College football makes rare appearance at WSU

Former WSU Head Coach Willie Jeffries honored at halftime


Morgan Anderson

Eman McNeal, a senior tight end for the Bulldogs, runs the ball to the end zone while senior James Cox, a linebacker, and junior Quante Hayden, a defensive back, move to tackle. The game between the McPherson Bulldogs and the Langston Lions took place on Sept. 7 at Cessna Stadium.

Correction: This story has been updated to reflect the correct number of years since the last collegiate four-year football game was played on campus. According to The Wichita Eagle, the last game played in Cessna Stadium was on Oct. 17, 2004 between Northwest Oklahoma State and Langston University.

On Saturday, Langston University played McPherson College in Cessna Stadium for the inaugural Heartland Classic. This was the first time a four-year collegiate level football game was played on WSU campus in at least 15. It was also the first time any school from either conference had played each other.

After a rough first half for McPherson, they were able to come back in the second half giving them a chance to tie the game, but they missed a two-point conversion. Langston University won 21-20.

While the game was exciting, the Heartland Classic is more about bringing together the communities and showing them Wichita. Hosted by the Heartland Wichita Black Chamber of Commerce and Wichita State University Diversity and Community Engagement, the event’s motto was “unity for the community.”

“Us not having a football team, we kind of miss moments like this – to have tailgating, bands, presidential luncheons. The part of diversity that we really need to touch upon is bringing people onto Wichita State University campus to see what we have to offer,” said Dr. Marche Fleming-Randle, Vice President of Diversity and Community Engagement.

Ticket sales from the event went to a scholarship fund provided by the Wichita Black Chamber of Commerce.

“We want people in this community to be concerned about all their students going to college and advancing in their education,” said Gregory Cole, President of the Heartland Wichita Black Chamber of Commerce. “We want to give more scholarships or raise the [amount].”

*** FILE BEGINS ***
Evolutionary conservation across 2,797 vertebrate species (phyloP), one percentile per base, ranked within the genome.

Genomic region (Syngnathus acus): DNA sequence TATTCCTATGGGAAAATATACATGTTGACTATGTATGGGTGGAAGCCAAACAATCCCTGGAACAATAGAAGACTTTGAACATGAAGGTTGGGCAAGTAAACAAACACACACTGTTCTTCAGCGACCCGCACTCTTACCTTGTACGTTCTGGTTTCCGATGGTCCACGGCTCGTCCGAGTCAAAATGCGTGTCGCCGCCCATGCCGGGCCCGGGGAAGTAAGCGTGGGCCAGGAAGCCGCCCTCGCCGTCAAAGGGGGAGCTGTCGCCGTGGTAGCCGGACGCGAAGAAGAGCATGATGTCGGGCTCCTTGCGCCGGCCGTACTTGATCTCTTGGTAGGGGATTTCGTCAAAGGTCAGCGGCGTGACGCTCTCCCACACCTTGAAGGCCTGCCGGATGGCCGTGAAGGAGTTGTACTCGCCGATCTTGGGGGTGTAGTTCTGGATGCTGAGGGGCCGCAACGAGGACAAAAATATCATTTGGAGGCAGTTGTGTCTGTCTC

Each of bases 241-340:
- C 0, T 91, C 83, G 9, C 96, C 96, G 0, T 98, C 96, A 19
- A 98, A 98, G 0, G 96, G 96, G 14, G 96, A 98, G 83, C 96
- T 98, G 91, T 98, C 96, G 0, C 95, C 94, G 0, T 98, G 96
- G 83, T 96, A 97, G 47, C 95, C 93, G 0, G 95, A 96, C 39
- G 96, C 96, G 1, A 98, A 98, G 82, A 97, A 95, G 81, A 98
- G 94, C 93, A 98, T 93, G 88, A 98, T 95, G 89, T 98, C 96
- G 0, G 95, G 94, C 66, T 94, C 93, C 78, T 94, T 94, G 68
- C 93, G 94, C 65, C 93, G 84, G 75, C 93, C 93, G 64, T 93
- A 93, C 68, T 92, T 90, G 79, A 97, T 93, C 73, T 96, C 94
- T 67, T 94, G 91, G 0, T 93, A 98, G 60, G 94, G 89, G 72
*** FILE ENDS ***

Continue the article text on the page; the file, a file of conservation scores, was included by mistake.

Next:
Morgan Anderson
Willie Jeffries waves to the crowd during his award ceremony at halftime of the game between McPherson College and Langston University on Sept. 7 at Cessna Stadium.

At halftime, before a performance from the Langston University Marching Pride, former WSU head football coach, Willie Jeffries, was inducted into the Wichita Black Chamber of Commerce Hall of Fame. Jeffries was the first African American head football coach in the NCAA. He coached for WSU from 1979-1984.

“Because it is the first classic and he was the first African American head football coach, we thought it would be appropriate to have him here today to kick off our first annual classic,” said Fleming-Randle.

In 1982, Jeffries coached WSU’s last winning season with an 8-3 record. He left WSU in 1984 to coach for Howard University. He coached at Howard for 5 seasons and closed out his coaching career at South Carolina State University. Wichita State was the only predominantly white university Jeffries coached for.

Wichita State hasn’t had a football team since the university discontinued the program after the 1986 season.

The program struggled to rebound after a plane carrying members of the team crashed into the Colorado mountainside in 1970, killing 31 passengers.